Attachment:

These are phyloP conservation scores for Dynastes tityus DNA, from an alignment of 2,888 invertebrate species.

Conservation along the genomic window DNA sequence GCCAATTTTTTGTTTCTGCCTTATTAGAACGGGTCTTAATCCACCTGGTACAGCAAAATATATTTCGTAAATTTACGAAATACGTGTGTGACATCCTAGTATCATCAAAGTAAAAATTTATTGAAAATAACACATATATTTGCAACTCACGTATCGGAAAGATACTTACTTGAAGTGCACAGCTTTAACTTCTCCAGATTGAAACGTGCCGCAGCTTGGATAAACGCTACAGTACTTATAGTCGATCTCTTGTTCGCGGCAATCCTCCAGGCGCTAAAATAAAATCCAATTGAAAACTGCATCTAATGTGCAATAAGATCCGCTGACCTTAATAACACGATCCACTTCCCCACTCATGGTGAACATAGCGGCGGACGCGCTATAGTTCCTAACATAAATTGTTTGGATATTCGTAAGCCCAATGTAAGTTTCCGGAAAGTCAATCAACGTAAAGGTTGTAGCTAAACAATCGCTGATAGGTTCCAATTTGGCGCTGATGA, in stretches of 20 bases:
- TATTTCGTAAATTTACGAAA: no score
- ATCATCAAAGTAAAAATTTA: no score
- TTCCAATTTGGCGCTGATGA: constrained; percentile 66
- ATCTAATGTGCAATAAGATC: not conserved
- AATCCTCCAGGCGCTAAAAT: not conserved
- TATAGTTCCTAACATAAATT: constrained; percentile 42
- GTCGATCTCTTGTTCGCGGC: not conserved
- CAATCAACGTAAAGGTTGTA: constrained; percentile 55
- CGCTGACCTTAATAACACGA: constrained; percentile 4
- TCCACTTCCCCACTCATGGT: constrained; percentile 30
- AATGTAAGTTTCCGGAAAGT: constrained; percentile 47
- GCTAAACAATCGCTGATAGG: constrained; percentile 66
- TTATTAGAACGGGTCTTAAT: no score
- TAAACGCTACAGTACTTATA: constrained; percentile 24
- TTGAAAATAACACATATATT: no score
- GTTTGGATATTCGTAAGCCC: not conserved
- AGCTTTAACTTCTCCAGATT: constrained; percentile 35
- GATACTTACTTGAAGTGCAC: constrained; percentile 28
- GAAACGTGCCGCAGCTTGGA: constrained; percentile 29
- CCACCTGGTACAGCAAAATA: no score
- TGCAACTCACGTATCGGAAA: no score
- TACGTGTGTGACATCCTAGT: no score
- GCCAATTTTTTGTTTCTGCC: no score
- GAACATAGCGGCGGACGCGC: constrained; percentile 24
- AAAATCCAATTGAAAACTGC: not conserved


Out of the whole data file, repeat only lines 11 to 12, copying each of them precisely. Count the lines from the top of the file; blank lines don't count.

- CGCTGACCTTAATAACACGA: constrained; percentile 4
- TCCACTTCCCCACTCATGGT: constrained; percentile 30